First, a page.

For established multi-vertical companies, expansion may be the preferred future action. They already have the means to shift capital when needed and adjust their focus to pivot to the next big idea. Many will be able or already have consolidated gains from previous quarters from success markets sectors for application in other ventures. Companies with existing verticals in under preforming sectors may see a marked increase over the next few months as those sectors come out of hibernation, but this expansion could be a two-edged sword. Being too timid may cause some to miss out, while moving too fast may open many to potential collapse when another COVID wave comes rolling in. It will be essential to find a balance between these two outcomes.

For those that lack the means to consolidate or expand, only one option remains, seeking a buyout. Due to COVID, many larger companies were forced to exit sectors or operations that didn’t add materially to their bottom dollar. Theses larger companies will be forced to take a hard look at what will have less impact on the balance sheet, reestablish from internal recourses, or buy out smaller companies that took advantage of their absences. Entrepreneur faced with a buyout option will have to analyze their operations before accepting or denying an offer carefully. Being bought out may have more to do with a smaller companies leadership team than with its process within a given market. A larger company wouldn’t offer a buyout unless the smaller company were already disrupting the market to some extent. The question will be whether or not the disrupted market is worth taking over or not. Is the penetrating the disrupted market a necessity for the larger company to continue its success, or is it just a convince for future expansion? If necessary, then a buyout may be the first option, but if negotiations fail, it may be only a matter of time before the smaller company is pushed out.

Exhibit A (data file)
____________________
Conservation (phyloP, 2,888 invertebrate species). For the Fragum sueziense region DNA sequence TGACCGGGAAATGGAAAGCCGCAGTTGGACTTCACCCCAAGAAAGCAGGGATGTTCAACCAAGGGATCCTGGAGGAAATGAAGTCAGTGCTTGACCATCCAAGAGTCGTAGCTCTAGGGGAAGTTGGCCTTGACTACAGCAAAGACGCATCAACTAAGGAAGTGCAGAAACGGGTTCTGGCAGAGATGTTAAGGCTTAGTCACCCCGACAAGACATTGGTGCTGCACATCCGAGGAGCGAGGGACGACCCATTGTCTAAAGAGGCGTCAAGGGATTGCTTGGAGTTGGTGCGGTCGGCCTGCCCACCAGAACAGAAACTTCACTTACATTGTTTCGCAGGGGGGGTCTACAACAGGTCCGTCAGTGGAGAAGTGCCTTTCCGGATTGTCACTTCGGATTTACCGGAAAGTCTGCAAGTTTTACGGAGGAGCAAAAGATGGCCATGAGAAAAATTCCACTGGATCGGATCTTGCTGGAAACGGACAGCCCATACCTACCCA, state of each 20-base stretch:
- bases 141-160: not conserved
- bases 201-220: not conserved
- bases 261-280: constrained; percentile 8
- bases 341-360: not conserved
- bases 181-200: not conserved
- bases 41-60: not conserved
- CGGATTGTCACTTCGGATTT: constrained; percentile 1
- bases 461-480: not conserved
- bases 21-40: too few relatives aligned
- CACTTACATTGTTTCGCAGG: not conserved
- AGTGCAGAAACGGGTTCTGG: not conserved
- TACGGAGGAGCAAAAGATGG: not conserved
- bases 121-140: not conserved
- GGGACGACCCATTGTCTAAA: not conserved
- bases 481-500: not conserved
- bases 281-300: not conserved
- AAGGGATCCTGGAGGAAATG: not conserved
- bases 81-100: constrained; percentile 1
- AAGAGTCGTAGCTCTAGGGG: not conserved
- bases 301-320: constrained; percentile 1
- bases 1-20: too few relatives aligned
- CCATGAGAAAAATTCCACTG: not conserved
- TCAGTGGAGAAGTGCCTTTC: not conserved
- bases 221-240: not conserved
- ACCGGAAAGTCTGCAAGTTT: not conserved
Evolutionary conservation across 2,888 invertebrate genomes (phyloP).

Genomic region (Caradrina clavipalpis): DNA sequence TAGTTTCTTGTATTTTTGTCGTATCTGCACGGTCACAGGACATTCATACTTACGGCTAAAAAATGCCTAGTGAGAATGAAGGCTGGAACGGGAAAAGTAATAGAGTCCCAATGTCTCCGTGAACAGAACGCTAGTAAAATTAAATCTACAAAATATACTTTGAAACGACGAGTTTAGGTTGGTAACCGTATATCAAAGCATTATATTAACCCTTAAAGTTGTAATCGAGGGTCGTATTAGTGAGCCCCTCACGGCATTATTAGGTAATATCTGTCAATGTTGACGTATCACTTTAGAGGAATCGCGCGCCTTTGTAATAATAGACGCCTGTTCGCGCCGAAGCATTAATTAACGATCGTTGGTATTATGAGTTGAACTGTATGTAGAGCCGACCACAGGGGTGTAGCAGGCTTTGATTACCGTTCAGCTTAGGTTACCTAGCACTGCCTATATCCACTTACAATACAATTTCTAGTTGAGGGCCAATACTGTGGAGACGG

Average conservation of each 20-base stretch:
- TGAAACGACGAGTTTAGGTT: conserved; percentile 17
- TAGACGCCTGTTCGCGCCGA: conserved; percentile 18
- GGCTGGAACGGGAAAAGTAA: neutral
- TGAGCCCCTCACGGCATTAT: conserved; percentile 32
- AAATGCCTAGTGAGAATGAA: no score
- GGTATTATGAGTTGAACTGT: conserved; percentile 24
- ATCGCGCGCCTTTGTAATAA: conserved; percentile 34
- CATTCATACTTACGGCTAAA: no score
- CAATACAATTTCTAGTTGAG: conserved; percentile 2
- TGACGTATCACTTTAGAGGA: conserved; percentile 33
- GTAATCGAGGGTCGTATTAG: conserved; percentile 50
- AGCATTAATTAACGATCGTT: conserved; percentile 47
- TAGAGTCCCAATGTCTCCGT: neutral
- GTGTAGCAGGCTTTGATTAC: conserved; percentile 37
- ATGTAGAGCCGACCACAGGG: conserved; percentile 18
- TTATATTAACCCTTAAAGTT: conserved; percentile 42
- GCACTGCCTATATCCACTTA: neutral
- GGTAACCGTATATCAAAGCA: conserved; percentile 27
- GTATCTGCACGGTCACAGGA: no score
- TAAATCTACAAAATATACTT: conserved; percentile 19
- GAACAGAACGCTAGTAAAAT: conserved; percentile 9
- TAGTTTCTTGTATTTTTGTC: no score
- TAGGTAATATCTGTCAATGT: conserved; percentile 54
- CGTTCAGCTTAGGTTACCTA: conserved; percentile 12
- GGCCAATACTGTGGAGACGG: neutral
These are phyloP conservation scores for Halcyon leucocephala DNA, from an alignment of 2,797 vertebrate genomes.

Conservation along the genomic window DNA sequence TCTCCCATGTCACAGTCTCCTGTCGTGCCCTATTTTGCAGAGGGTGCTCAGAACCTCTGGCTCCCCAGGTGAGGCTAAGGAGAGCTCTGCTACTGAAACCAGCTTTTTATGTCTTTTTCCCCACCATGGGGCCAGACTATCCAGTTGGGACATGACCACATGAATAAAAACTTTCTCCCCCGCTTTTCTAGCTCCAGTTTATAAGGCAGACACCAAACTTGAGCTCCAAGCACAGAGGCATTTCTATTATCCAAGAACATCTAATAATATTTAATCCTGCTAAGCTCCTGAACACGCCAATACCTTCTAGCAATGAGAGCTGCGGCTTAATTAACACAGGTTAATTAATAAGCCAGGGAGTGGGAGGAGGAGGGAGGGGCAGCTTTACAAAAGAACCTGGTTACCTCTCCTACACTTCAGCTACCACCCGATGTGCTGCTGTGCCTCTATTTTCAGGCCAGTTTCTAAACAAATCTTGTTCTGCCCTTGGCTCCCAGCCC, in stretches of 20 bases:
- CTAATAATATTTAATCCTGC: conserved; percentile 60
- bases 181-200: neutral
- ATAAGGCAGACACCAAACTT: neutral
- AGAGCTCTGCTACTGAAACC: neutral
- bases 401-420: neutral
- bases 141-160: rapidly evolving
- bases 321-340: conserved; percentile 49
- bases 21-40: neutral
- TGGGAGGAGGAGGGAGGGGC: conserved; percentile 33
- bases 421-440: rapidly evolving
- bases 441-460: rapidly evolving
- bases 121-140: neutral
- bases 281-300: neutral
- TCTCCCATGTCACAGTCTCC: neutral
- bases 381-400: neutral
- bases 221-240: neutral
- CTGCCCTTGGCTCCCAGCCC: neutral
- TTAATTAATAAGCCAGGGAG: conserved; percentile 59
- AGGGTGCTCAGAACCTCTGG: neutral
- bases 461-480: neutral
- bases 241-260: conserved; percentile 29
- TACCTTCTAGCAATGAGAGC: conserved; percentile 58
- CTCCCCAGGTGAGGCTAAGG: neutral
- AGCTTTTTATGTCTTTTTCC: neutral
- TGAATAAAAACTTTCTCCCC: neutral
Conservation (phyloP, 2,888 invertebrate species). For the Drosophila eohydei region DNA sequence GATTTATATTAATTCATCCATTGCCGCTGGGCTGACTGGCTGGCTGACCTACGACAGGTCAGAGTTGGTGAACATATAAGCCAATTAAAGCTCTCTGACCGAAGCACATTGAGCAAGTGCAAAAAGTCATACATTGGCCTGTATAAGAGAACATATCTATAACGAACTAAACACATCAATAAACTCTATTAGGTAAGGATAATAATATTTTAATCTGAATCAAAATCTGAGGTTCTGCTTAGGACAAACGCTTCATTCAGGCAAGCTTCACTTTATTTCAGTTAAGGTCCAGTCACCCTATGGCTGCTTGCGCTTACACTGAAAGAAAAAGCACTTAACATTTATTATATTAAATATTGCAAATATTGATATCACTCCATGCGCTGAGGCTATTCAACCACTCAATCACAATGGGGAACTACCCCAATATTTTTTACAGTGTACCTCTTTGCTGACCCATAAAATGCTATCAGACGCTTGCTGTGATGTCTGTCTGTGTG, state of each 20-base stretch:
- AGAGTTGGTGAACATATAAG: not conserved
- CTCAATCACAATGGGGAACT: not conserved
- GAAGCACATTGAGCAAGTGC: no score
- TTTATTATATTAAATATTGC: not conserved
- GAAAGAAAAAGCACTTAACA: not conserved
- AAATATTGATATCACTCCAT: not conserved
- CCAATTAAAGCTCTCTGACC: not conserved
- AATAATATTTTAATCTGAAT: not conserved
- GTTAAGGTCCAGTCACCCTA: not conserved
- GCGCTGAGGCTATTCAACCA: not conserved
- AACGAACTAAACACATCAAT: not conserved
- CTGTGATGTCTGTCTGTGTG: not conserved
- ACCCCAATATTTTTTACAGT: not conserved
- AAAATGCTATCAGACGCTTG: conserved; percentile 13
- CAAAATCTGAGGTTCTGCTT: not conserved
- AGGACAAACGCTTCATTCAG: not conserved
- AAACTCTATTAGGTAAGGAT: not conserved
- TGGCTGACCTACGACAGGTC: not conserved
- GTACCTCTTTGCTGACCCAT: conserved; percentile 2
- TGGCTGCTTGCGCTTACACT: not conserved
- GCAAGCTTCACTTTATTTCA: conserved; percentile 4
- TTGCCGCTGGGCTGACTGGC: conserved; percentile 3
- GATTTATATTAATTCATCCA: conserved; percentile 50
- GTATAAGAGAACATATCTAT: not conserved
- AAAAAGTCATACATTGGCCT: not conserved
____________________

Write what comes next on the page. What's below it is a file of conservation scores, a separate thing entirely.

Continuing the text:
On the other hand, accepting a buyout offer may have more to do with the entrepreneur generation than their company’s success. For many of the younger generation of entrepreneurs, the goal of starting a new business or company is to disrupt a given market as quickly as possible to become attractive to larger companies. The idea of rapid market disruption and then exit through a buyout fits well this goal; however, this may lead many to undervalue their company’s. Conversely, entrepreneurs from previous generations may overvalue their company’s effect on a disrupted market, and attempt to hold out against a buy out to long and lose their edge when a larger company chooses to mobilize their resources.

Regardless of how smaller companies chose to move forward over the next few months, investors will have many opportunities to profit.